Monday, 13 May 2013

Miami Beach

Our route back to the UK takes us via Miami and we decide to spend a day in South Beach where our friend Susie has kindly arranged for us to stay at the Mondrian Hotel, a very trendy hotel with marvellous views from our balcony on the fifteenth floor overlooking the lagoon and across to the skyline of the city.

US Virgin Islands

As darkness falls on a hot humid evening in the US Virgin Islands, a tropical shower passes overhead, splashing large drops of warm rain onto the huge expanse of deck of MV Edamgracht, the freighter which will transport Juno back across the Atlantic to Palma, Mallorca. Juno's hull stands high above us, nestled in a steel cradle and secured with a spider's web of yellow straps which are ratcheted down to strong points on the steel deck. A team of Filipino deck hands in red boiler suits swarm around us and an arc welder sparks as the cradle is fixed into position. We cast one final look over the fixings and pick our way across the deck and down a gangway onto the dock where Hans is waiting. As we climb into his open Jeep the heavens open and a torrential downpour thunders down on us and we head for our hotel.

Saturday, 23 March 2013

British Virgin Islands

We had forgotten how beautiful the British Virgin Islands are. This is the yacht charter capital of the world with reputedly one thousand boats available and it is the perfect sailing ground. A group of around twenty islands line either side of the Sir Francis Drake channel, with Tortola, the largest island and home of the capital Road Town, at the centre. It is no more than 20 miles from Virgin Gorda in the East to Norman Island in the West.

Saturday, 16 March 2013

Anguilla

Motoring into Road Bay, masts wave rhythmically like the arm of a metronome, powered by the swell working its way around the headland, pushing long rolling waves into the anchorage. We anchor as close as we dare to the sheltered northern end but the bay is shallow and we roll drunkenly as the wind dies away leaving us at the mercy of the swell.

Thursday, 14 March 2013

St Martin

St Martin is a curious place, part-French, part-Dutch. The apocryphal story is that rather than fight over the island, a Frenchman walked in one direction, a Dutchman in the other, and where they met they drew the border. The island has embraced tourism wholeheartedly and is full of hotels, casinos and duty-free shops. The Dutch capital, Philipsburg is a major cruise ship terminal and as we sail past into Simpson Bay there are no less than four huge liners in the dock with thousands of eager cruisers pacing down the dock in white socks and training shoes, armed with cameras and US dollars, the national currency.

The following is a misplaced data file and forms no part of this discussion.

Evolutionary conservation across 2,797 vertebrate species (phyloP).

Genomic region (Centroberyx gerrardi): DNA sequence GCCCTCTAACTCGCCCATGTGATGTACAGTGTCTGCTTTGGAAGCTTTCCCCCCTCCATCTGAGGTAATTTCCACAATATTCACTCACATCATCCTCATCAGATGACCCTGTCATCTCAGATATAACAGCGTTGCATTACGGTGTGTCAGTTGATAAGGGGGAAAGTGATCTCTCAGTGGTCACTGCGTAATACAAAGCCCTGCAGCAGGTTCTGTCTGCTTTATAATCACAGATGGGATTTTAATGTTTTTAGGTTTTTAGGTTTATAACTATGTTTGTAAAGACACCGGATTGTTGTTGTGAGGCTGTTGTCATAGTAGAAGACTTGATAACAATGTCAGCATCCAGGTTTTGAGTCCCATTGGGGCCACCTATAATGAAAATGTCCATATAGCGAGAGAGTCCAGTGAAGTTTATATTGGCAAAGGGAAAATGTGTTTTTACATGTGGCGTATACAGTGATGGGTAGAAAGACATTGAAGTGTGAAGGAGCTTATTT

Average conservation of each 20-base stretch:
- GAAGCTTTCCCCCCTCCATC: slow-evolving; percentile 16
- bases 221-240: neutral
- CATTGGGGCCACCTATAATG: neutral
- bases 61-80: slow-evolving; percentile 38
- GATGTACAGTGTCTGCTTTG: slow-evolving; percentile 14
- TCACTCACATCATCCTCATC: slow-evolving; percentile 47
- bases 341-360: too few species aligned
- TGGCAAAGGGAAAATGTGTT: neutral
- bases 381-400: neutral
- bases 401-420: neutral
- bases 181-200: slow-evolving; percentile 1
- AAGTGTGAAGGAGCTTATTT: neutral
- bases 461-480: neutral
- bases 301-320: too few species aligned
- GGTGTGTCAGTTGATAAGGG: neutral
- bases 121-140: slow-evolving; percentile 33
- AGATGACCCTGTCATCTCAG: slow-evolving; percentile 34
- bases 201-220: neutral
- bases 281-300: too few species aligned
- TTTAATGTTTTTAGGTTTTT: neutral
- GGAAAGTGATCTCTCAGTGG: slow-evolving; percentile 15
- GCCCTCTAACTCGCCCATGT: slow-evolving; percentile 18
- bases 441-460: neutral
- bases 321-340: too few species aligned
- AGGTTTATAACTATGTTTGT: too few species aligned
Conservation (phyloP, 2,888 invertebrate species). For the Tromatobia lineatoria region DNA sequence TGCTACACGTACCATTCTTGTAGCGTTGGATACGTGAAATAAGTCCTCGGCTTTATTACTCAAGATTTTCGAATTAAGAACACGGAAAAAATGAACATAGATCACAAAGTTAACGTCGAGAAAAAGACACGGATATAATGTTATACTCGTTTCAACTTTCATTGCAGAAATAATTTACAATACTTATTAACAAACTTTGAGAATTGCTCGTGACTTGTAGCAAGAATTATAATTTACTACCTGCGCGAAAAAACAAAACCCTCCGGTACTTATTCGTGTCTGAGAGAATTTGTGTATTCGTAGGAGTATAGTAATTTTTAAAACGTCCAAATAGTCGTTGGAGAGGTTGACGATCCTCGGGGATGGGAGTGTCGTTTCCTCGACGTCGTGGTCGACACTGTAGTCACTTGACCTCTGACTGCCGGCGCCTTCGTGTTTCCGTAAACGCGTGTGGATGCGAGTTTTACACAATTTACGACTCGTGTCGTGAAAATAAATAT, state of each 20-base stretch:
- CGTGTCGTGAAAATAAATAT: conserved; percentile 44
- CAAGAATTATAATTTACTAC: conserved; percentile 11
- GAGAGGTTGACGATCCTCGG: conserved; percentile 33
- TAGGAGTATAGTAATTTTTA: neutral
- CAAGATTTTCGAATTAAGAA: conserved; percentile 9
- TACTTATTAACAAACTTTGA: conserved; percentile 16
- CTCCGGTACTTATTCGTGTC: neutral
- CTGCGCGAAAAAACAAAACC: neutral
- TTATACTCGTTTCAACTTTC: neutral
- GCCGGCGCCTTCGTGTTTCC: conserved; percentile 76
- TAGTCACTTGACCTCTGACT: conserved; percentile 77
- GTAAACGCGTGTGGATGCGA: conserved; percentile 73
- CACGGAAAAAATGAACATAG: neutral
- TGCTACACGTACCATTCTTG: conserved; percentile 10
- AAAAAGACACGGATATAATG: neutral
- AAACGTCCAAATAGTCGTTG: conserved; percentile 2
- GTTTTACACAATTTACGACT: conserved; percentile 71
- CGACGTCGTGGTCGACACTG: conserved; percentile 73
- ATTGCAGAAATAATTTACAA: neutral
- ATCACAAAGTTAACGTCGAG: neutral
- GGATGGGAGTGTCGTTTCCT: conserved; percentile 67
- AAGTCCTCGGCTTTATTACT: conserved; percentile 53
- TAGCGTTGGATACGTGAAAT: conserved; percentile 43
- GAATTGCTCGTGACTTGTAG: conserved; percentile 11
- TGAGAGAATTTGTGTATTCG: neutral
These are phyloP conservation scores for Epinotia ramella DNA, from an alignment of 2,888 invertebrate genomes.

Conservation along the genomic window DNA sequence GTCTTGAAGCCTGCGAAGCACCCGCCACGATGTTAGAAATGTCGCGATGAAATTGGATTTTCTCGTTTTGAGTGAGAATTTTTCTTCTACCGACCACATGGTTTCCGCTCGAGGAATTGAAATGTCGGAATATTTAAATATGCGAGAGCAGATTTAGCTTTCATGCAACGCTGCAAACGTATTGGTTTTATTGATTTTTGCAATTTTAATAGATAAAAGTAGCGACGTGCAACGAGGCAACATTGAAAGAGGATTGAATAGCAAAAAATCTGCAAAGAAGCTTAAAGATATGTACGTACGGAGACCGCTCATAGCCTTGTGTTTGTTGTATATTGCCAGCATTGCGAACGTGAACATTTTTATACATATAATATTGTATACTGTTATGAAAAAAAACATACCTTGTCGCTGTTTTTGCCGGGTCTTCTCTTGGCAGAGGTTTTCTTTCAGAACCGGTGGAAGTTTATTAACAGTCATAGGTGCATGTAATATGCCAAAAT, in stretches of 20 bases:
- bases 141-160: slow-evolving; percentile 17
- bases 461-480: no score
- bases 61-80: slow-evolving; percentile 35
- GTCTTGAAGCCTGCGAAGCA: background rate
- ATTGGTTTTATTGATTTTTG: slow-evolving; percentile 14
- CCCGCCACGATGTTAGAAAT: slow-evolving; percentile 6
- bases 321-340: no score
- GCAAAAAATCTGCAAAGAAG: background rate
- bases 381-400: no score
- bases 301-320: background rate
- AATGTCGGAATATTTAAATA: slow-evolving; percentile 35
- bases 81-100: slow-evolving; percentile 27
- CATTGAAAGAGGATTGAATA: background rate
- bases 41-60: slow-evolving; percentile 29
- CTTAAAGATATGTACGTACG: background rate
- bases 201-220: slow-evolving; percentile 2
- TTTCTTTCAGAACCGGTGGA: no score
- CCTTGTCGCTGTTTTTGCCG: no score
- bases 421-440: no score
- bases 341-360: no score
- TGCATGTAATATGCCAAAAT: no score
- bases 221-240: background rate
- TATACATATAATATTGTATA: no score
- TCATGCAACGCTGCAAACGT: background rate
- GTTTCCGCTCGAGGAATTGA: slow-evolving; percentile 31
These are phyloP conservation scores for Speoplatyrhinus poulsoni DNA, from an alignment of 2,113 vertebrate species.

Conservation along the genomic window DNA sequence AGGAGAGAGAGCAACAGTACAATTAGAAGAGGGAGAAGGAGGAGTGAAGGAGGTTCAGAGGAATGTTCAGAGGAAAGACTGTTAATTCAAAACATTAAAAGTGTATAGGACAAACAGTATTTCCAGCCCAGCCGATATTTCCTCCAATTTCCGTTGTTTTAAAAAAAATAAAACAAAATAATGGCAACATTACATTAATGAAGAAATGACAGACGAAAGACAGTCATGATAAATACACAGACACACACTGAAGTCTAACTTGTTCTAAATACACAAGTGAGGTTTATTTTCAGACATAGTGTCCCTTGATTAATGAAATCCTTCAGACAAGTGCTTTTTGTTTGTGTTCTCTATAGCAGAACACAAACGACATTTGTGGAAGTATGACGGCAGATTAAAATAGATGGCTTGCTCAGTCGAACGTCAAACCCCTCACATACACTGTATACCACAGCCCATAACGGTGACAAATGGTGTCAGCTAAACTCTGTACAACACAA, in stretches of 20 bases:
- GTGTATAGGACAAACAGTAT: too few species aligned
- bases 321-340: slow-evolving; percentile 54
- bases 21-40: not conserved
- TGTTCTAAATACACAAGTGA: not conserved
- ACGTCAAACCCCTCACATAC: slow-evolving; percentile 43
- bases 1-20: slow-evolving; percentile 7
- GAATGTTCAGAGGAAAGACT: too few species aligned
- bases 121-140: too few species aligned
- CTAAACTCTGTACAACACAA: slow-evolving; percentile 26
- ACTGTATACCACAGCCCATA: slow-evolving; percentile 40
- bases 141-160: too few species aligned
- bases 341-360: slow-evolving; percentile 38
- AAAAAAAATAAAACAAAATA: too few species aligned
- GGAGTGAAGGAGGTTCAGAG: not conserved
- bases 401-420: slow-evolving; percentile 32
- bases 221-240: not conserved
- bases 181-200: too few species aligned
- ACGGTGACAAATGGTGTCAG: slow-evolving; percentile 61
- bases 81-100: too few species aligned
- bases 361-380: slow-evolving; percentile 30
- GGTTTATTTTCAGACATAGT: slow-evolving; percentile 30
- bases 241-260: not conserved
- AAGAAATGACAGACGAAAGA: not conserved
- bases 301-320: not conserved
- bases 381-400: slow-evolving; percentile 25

Wednesday, 13 March 2013

St Barths


We motor into the anchorage outside the capital of Gustavia and weave our way through fifty yachts bobbing in the swell. We continue into the port, picture perfect, red-roofed white buildings gathered around the sea wall, nestled at the foot of green wooded hills. A marinero in gleaming whites waves to us and points to his VHF. We establish contact and drop our anchor in the middle of the harbour, reversing up to the wall where he catches our lines and ties us off to the bollards on the quay.

Friday, 8 March 2013

Antigua and Barbuda

Barbuda is a flat line on the horizon, its highest point only 125 feet above sea level. The island is 30 miles north of Antigua, strewn with 200 shipwrecks which have foundered on its reef-infested waters. We pick a waypoint off the west coast and then turn east towards Cocoa Point, the sun behind us so that we can make out the reefs which lurk just below the surface, betrayed by patches of green and brown. Paul and Consuelo are on the bow, Fatty is at the chart plotter and we communicate by handheld VHF radio, using eyeball navigation and the echo sounder to feel our way into the anchorage.

Wednesday, 20 February 2013

Les Saintes